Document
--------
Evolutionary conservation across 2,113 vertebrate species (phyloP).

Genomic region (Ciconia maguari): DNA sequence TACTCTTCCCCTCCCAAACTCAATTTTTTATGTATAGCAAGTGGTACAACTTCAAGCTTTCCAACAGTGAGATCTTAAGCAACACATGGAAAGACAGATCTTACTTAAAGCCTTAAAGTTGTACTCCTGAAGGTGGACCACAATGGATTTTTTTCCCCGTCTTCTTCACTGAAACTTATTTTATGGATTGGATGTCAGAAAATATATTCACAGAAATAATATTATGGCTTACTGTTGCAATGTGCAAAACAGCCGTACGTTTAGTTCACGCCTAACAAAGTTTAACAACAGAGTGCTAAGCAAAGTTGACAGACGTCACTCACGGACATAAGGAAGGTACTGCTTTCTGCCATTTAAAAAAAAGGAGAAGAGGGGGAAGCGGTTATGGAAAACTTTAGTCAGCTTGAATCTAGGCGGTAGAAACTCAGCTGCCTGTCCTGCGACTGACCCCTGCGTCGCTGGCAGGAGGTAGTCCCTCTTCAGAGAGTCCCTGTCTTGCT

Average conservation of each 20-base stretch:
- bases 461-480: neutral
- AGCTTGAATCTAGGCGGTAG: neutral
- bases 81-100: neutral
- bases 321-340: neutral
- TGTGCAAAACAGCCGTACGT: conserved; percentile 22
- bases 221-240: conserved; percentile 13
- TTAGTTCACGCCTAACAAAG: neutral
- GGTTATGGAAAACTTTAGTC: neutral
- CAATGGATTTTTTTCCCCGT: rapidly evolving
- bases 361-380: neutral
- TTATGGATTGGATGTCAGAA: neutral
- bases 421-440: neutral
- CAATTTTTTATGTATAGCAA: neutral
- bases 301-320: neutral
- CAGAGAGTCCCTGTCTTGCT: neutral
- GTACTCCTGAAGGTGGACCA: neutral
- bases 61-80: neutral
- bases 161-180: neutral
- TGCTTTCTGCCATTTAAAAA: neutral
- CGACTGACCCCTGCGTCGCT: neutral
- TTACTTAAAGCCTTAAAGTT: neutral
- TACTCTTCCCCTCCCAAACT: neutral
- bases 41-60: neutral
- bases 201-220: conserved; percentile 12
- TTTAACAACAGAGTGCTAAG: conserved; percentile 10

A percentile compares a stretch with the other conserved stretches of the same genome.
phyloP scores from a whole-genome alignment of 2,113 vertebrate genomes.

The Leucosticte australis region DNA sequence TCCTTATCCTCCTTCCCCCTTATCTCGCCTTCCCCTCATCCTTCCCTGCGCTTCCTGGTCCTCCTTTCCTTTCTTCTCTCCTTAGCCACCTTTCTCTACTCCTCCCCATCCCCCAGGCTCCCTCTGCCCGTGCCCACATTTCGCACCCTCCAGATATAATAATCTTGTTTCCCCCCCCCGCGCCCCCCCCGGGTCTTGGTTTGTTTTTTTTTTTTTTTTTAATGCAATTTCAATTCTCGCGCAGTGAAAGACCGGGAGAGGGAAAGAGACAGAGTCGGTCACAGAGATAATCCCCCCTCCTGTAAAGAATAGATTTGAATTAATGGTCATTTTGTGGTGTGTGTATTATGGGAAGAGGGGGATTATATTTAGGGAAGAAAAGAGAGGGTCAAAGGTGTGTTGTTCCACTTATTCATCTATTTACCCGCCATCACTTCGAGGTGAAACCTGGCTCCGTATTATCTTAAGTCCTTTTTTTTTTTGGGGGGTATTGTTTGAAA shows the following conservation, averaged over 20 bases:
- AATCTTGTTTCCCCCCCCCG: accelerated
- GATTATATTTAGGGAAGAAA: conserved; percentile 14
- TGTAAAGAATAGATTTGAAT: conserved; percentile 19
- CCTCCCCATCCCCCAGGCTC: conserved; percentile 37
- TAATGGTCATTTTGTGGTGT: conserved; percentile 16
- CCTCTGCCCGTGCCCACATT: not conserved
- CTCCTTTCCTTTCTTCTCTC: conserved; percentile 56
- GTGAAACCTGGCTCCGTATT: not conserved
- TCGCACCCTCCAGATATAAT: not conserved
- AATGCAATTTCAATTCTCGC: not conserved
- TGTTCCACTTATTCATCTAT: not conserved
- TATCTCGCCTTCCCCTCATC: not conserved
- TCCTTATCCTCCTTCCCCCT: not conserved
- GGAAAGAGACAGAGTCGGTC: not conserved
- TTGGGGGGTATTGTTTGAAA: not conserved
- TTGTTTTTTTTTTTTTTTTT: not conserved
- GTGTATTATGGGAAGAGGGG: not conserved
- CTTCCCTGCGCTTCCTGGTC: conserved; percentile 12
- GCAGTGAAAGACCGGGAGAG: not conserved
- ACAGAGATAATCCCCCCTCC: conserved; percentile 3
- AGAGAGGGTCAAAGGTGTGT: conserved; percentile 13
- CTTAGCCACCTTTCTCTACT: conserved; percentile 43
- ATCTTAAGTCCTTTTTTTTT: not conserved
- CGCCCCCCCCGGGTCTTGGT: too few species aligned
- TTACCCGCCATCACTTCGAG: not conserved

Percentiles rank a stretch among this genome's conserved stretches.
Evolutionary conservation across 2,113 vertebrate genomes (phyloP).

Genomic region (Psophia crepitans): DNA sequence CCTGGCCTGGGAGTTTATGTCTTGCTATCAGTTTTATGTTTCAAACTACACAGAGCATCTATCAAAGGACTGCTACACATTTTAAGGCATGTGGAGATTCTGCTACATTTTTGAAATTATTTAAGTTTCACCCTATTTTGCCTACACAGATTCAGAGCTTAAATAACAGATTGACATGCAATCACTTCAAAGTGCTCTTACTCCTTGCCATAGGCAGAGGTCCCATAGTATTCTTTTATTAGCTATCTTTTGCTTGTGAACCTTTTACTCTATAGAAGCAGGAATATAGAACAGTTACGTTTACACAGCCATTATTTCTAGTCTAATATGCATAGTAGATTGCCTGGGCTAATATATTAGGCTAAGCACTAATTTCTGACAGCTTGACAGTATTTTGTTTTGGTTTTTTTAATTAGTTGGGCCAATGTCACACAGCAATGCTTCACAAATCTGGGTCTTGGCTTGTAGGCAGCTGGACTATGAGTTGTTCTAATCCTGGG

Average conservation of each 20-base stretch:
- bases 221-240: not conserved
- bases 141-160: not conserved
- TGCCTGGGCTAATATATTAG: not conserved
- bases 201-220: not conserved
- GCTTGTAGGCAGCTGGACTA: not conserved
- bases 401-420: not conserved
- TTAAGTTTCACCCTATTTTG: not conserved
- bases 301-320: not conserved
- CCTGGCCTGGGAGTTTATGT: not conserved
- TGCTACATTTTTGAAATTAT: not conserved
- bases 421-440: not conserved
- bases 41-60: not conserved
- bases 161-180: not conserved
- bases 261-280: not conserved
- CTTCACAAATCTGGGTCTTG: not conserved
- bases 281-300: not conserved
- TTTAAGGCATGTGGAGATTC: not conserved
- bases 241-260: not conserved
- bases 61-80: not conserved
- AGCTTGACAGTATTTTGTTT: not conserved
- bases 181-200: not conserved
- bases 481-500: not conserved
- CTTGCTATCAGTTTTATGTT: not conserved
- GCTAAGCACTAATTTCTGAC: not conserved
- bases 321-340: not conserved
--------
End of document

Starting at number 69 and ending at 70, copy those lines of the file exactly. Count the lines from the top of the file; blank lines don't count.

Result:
- CCTGGCCTGGGAGTTTATGT: not conserved
- TGCTACATTTTTGAAATTAT: not conserved